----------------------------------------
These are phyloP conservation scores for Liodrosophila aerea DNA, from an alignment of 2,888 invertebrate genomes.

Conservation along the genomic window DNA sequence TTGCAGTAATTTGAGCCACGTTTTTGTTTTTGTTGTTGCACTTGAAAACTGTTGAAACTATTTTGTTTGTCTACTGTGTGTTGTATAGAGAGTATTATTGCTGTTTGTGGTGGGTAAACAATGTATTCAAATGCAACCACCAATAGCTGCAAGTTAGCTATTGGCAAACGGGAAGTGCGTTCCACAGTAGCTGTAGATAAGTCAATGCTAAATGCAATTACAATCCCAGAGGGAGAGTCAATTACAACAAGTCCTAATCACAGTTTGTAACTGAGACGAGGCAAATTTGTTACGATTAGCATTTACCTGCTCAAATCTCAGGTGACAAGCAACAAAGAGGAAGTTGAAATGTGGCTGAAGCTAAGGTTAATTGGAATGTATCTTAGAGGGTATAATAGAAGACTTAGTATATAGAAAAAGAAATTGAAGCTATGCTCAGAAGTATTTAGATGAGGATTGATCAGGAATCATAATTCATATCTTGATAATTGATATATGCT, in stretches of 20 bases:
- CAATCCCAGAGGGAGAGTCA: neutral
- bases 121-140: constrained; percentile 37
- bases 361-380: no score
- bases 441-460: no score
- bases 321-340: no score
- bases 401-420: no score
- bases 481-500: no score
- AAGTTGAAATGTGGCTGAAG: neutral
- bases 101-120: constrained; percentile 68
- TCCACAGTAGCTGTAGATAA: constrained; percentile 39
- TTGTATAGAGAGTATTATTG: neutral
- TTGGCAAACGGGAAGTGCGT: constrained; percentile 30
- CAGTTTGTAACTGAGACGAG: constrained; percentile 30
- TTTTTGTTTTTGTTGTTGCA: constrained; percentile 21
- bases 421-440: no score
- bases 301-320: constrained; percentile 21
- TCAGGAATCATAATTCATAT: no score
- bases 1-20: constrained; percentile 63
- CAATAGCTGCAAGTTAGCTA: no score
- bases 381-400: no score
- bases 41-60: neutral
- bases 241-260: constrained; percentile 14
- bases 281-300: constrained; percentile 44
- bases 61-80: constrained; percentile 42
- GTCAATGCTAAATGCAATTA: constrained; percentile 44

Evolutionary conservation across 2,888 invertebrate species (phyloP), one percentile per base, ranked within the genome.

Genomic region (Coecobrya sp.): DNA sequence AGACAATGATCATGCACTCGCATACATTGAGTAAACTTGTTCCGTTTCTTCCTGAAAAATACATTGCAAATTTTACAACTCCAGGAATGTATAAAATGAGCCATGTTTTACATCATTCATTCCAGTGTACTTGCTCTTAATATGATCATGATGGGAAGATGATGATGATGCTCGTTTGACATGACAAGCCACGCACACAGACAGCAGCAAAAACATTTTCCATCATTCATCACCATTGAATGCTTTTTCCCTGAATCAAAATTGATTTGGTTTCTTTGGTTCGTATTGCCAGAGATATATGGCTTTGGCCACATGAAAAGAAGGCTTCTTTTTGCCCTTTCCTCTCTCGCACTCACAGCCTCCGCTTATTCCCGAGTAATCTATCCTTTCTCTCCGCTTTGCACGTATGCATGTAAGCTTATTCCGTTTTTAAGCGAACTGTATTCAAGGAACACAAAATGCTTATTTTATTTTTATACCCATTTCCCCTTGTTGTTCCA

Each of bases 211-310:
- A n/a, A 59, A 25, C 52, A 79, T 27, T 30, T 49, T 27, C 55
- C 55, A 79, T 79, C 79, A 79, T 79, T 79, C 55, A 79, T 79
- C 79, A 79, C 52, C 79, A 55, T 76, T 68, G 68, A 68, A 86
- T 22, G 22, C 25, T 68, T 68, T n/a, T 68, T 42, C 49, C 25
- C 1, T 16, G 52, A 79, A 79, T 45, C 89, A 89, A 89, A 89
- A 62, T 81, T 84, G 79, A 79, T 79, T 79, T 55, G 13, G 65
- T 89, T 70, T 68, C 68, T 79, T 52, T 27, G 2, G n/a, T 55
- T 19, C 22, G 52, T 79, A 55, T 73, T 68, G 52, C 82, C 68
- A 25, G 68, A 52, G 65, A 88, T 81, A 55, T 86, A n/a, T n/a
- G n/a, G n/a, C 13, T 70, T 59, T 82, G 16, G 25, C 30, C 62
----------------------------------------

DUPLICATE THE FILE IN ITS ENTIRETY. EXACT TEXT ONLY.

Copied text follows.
These are phyloP conservation scores for Liodrosophila aerea DNA, from an alignment of 2,888 invertebrate genomes.

Conservation along the genomic window DNA sequence TTGCAGTAATTTGAGCCACGTTTTTGTTTTTGTTGTTGCACTTGAAAACTGTTGAAACTATTTTGTTTGTCTACTGTGTGTTGTATAGAGAGTATTATTGCTGTTTGTGGTGGGTAAACAATGTATTCAAATGCAACCACCAATAGCTGCAAGTTAGCTATTGGCAAACGGGAAGTGCGTTCCACAGTAGCTGTAGATAAGTCAATGCTAAATGCAATTACAATCCCAGAGGGAGAGTCAATTACAACAAGTCCTAATCACAGTTTGTAACTGAGACGAGGCAAATTTGTTACGATTAGCATTTACCTGCTCAAATCTCAGGTGACAAGCAACAAAGAGGAAGTTGAAATGTGGCTGAAGCTAAGGTTAATTGGAATGTATCTTAGAGGGTATAATAGAAGACTTAGTATATAGAAAAAGAAATTGAAGCTATGCTCAGAAGTATTTAGATGAGGATTGATCAGGAATCATAATTCATATCTTGATAATTGATATATGCT, in stretches of 20 bases:
- CAATCCCAGAGGGAGAGTCA: neutral
- bases 121-140: constrained; percentile 37
- bases 361-380: no score
- bases 441-460: no score
- bases 321-340: no score
- bases 401-420: no score
- bases 481-500: no score
- AAGTTGAAATGTGGCTGAAG: neutral
- bases 101-120: constrained; percentile 68
- TCCACAGTAGCTGTAGATAA: constrained; percentile 39
- TTGTATAGAGAGTATTATTG: neutral
- TTGGCAAACGGGAAGTGCGT: constrained; percentile 30
- CAGTTTGTAACTGAGACGAG: constrained; percentile 30
- TTTTTGTTTTTGTTGTTGCA: constrained; percentile 21
- bases 421-440: no score
- bases 301-320: constrained; percentile 21
- TCAGGAATCATAATTCATAT: no score
- bases 1-20: constrained; percentile 63
- CAATAGCTGCAAGTTAGCTA: no score
- bases 381-400: no score
- bases 41-60: neutral
- bases 241-260: constrained; percentile 14
- bases 281-300: constrained; percentile 44
- bases 61-80: constrained; percentile 42
- GTCAATGCTAAATGCAATTA: constrained; percentile 44

Evolutionary conservation across 2,888 invertebrate species (phyloP), one percentile per base, ranked within the genome.

Genomic region (Coecobrya sp.): DNA sequence AGACAATGATCATGCACTCGCATACATTGAGTAAACTTGTTCCGTTTCTTCCTGAAAAATACATTGCAAATTTTACAACTCCAGGAATGTATAAAATGAGCCATGTTTTACATCATTCATTCCAGTGTACTTGCTCTTAATATGATCATGATGGGAAGATGATGATGATGCTCGTTTGACATGACAAGCCACGCACACAGACAGCAGCAAAAACATTTTCCATCATTCATCACCATTGAATGCTTTTTCCCTGAATCAAAATTGATTTGGTTTCTTTGGTTCGTATTGCCAGAGATATATGGCTTTGGCCACATGAAAAGAAGGCTTCTTTTTGCCCTTTCCTCTCTCGCACTCACAGCCTCCGCTTATTCCCGAGTAATCTATCCTTTCTCTCCGCTTTGCACGTATGCATGTAAGCTTATTCCGTTTTTAAGCGAACTGTATTCAAGGAACACAAAATGCTTATTTTATTTTTATACCCATTTCCCCTTGTTGTTCCA

Each of bases 211-310:
- A n/a, A 59, A 25, C 52, A 79, T 27, T 30, T 49, T 27, C 55
- C 55, A 79, T 79, C 79, A 79, T 79, T 79, C 55, A 79, T 79
- C 79, A 79, C 52, C 79, A 55, T 76, T 68, G 68, A 68, A 86
- T 22, G 22, C 25, T 68, T 68, T n/a, T 68, T 42, C 49, C 25
- C 1, T 16, G 52, A 79, A 79, T 45, C 89, A 89, A 89, A 89
- A 62, T 81, T 84, G 79, A 79, T 79, T 79, T 55, G 13, G 65
- T 89, T 70, T 68, C 68, T 79, T 52, T 27, G 2, G n/a, T 55
- T 19, C 22, G 52, T 79, A 55, T 73, T 68, G 52, C 82, C 68
- A 25, G 68, A 52, G 65, A 88, T 81, A 55, T 86, A n/a, T n/a
- G n/a, G n/a, C 13, T 70, T 59, T 82, G 16, G 25, C 30, C 62